After 3 hours in an incubator set to 37°C with gentle agitation, cultures were centrifuged (200 g) for 5 minutes, washed with the appropriate tissue culture medium, centrifuged again (200 g) for 5 minutes and finally resuspended in 20 mL RPMI 10 medium. Cell densities were determined using a Coulter counter and the concentrations adjusted to 2 x 10^5 cells/mL. Cells were transferred to flasks for growth throughout the expression period or were diluted to be plated for survival as described.

Plating for Survival
Following adjustment of the cultures to 2 x 10^5 cells/mL after treatment, samples from these were diluted to 8 cells/mL
Using a multichannel pipette, 0.2 mL of the final concentration of each culture was placed into each well of 2 x 96-well microtitre plates (192 wells, averaging 1.6 cells/well). The plates were placed in a humidified incubator set to 37ºC and 5% (v/v) CO2 in air until scoreable (7 days). Wells containing viable clones were identified by eye using background illumination and counted.

Expression Period
Cultures were maintained in flasks for a period of 7 days during which the hprt- mutation would be expressed. Sub-culturing was performed as required with the aim of retaining an appropriate concentration of cells/flask. From observations on recovery and growth of the cultures during the expression period, the following cultures were selected to be plated for viability and 6TG resistance:
without S9: 0, 5.000, 10.00, 20.00, 25.00, 30.00 and 35.00 μg/mL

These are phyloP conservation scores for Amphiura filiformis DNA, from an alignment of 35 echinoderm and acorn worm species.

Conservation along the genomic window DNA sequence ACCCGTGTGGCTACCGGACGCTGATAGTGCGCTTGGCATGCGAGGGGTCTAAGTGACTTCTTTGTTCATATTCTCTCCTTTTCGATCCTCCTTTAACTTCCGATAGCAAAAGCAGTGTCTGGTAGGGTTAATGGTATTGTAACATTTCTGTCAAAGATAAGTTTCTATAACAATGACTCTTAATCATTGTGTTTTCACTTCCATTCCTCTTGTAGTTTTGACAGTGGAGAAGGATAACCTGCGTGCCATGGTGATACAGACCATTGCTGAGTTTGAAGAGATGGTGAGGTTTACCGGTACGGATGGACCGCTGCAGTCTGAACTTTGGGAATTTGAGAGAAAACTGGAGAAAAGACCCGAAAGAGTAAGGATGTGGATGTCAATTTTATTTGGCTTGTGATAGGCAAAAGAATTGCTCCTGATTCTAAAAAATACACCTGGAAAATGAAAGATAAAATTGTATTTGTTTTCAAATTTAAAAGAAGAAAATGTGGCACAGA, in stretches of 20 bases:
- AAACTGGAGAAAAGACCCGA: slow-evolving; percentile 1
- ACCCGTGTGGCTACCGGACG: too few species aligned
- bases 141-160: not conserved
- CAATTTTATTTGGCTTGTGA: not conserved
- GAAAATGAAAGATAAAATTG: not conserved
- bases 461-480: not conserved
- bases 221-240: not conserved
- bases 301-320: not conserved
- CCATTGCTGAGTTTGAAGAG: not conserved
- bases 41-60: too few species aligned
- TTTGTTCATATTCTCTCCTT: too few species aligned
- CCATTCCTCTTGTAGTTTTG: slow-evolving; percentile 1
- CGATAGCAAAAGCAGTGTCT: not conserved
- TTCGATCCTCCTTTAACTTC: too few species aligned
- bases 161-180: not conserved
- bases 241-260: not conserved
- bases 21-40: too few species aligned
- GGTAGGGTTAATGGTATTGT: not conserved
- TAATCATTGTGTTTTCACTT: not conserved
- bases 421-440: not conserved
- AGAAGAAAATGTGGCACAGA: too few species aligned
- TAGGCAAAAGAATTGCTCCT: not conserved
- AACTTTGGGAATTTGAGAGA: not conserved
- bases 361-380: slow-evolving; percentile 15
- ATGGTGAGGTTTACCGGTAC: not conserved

with S9: 0, 20.00, 30.00, 40.00, 45.00, 50.00, 55.00 and 60.00 μg/mL

Plating for Viability
At the end of the expression period, cell concentrations in the selected cultures were determined using a Coulter counter and adjusted to give 1 x 10^5 cells/mL in readiness for plating for 6TG resistance. Samples from these were diluted to 8 cells/mL. Using a multichannel pipette, 0.2 mL of the final concentration of each culture was placed into each well of 2 x 96-well microtitre plates (192 wells averaging 1.6 cells/well). The plates were placed in a humidified set to 37ºC and 5% (v/v) CO2 in air until scoreable (8 days). Wells containing viable clones were identified by eye using background illumination and counted.

Plating for 6TG Resistance
At the end of the expression period, the cell densities in the selected cultures were adjusted to 1 x 10^5 cells/mL. 6TG (1.5 mg/mL) was diluted 100-fold into these suspensions to give a final concentration of 15 μg/mL. Using a multichannel pipette, 0.2 mL of each suspension was placed into each well of 4 x 96-well microtitre plates (384 wells at 2 x 10^4 cells/well). Plates were placed in a humidified incubator set to 37ºC and 5% (v/v) CO2 in air until scoreable (12 days) and wells containing clones were identified as above and counted.
Evaluation criteria:
For valid data, the test article was considered to be mutagenic in this assay if:
1. The mutant frequency (MF) at one or more concentrations was significantly greater than that of the negative control (p≤0.05)
2. There was a significant concentration-relationship as indicated by the linear trend analysis (p≤0.05)
3. If both of the above criteria were fulfilled, the results should exceed the upper limit of the last 20 studies in the historical negative control database (mean MF ± 2 standard deviations.

Results that only partially satisfied the assessment criteria described above were considered on a case-by-case basis.
Statistics:
Statistical significance of mutant frequencies was carried out according to the UKEMS guidelines (Robinson et al., 1990). The control log mutant frequency (LMF)
was compared with the LMF from each treatment concentration and the data were checked for a linear trend in mutant frequency with test article treatment. These tests require the calculation of the heterogeneity factor to obtain a modified estimate of variance.
Key result
Species / strain:
mouse lymphoma L5178Y cells
Remarks: